IU 'teach-in' helps public understand typhoon's impact on Philippines
By Jon Blau | The Herald-Times
Thursday, November 21, 2013
As attendees of a "teach-in" supporting victims of Typhoon Haiyan in the Philippines grappled Wednesday with the magnitude of a storm that has left millions displaced, Bloomington resident Cindy Maceda-Berin recalled how it hadn’t even rained the day her cousin survived a mudslide by taking shelter inside a casket.
Years before the Nov. 8 storm, her cousin had been walking home from school in the town of Ormoc, two hours south of Tacloban on the island of Leyte. When he saw a mass of earth coming toward him, he ran into a nearby funeral home. When the water continued to rise inside the building, he found an unoccupied coffin and decided to "take a ride."
"Luckily enough, my cousin lived to tell another story," Maceda-Berin said, "and this time, his other story is this typhoon, Haiyan."
The Philippine Islands are a place that has been ravaged by natural disasters, so this wouldn’t be the first time anyone at Indiana University has asked for money on behalf of the Filipino people. This time, however, the teach-in at the Indiana Memorial Union featured a lineup of professors helping the audience reflect on the magnitude of the event while volunteers staffed tables with jars for donations to the American Red Cross.
James Wimbush, IU’s vice president for diversity, equity and multicultural affairs, illustrated the sheer size of the storm by comparing it with his car trips with his dog from Indiana to New York. The typhoon that hit the Philippines would have covered a slightly bigger area, from Chicago to New York. Professor Michael Hamburger said the storm produced sustained winds of 120 miles per hour, created 15-foot waves and dropped 27 inches of rain. Mudslides should be expected in the days and weeks to come.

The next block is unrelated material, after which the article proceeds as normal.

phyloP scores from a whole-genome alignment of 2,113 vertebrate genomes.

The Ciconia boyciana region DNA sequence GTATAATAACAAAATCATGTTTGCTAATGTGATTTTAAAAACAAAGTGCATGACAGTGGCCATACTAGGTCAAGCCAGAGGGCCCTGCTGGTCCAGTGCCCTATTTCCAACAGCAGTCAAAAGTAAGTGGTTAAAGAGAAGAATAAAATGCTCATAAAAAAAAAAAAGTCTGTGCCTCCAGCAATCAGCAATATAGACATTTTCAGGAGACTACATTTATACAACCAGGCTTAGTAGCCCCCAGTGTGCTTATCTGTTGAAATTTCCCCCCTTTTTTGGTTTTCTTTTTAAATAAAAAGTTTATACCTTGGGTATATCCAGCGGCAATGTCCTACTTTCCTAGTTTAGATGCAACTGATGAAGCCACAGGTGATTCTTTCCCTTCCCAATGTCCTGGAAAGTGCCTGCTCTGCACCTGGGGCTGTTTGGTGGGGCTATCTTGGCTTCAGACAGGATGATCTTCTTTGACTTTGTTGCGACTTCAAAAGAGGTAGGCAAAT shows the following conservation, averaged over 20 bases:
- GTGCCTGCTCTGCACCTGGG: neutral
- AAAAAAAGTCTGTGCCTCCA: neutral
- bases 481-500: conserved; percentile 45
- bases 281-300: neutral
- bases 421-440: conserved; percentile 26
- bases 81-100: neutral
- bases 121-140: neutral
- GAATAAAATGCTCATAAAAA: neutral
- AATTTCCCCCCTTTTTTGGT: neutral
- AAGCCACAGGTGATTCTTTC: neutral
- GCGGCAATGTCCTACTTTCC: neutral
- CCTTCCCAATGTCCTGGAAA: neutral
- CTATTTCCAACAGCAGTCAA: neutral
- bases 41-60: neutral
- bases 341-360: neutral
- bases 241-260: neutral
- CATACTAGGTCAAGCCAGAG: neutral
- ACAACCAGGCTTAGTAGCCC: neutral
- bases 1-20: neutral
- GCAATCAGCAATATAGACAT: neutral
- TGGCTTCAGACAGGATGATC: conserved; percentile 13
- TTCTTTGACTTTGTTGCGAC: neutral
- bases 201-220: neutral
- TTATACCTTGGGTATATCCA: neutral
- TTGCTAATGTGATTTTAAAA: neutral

Pictures of the devastation have poured in, but Nick Cullather, a history professor at IU, had the opportunity to see Tacloban before it suffered its recent fate. A Fulbright Fellow to the Philippines, Cullather saw the monument depicting U.S. Army Gen. Douglas MacArthur’s triumphant World War II walk onto the beach before one of the bronze soldiers behind the iconic general bent to the winds of Haiyan Nov. 8.
While Tacloban has been a city hammered by Mother Nature, it has a long history. The area was colonized decades before the Mayflower arrived on America’s shore. The house where rebels plotted against their Spanish occupiers had stood all this time, until Haiyan. Pill boxes created by the Japanese during World War II had been frequent tourist attractions, but now they shelter survivors of the typhoon.
For so many years, Tacloban has withstood war and natural disaster, but it was different this time. He showed a photograph of broken trees in the background of the MacArthur statue; these trees, which had survived the bombardment of the largest naval battle in human history, didn’t survive Haiyan.
Disasters such as the one in the Philippines draw a response. According to Les Lenkowsky, a professor who has studied giving along with researchers at the Lilly School of Philanthropy, preliminary numbers show the effort after Typhoon Haiyan has brought in donations similar to the days following Hurricane Sandy and the 2011 earthquake in Japan. He encouraged people to help by finding local organizations in the Philippines that know the situation on the ground and giving them money rather than shipping commodities such as food and blankets. The best-case scenario, he said, is that those local groups work with international charities to pull even more money.
Patrick Santos, president of the Filipino Student Association at IU, pleaded with his cohorts at the university to rally and do their part.
"You might see pictures, on YouTube you might see videos, but sometimes they don’t get as in-depth as they should," Santos said. "The purpose of this forum is to educate and to inspire, to call the IU community to action."